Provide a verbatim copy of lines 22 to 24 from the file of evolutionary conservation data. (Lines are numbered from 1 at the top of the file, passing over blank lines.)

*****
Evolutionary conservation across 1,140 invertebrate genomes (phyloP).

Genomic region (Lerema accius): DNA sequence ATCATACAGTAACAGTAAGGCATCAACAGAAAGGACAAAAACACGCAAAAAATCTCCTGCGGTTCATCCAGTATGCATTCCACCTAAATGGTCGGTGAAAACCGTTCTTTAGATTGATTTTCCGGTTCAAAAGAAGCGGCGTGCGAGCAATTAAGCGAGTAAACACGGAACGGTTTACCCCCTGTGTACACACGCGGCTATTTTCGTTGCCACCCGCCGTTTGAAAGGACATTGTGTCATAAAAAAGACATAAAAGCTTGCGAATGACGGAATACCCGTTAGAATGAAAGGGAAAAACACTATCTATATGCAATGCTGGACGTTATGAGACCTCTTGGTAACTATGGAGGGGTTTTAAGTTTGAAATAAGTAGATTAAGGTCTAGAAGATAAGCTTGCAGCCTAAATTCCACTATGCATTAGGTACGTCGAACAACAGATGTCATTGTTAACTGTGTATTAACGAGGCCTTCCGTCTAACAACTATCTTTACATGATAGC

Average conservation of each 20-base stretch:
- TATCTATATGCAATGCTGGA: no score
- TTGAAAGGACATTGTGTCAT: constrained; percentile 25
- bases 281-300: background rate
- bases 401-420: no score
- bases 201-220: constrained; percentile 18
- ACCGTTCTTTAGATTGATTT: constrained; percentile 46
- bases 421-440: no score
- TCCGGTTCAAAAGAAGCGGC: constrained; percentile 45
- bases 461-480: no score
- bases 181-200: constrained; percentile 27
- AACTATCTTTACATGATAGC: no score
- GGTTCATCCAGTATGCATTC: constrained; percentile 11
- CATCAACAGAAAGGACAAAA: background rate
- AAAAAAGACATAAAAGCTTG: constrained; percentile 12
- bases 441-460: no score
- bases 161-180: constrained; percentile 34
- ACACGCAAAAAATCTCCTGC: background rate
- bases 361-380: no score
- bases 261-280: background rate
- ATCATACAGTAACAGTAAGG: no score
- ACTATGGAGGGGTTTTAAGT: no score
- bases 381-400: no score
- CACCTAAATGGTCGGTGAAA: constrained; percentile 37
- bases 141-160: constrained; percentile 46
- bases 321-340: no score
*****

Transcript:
- bases 261-280: background rate
- ATCATACAGTAACAGTAAGG: no score
- ACTATGGAGGGGTTTTAAGT: no score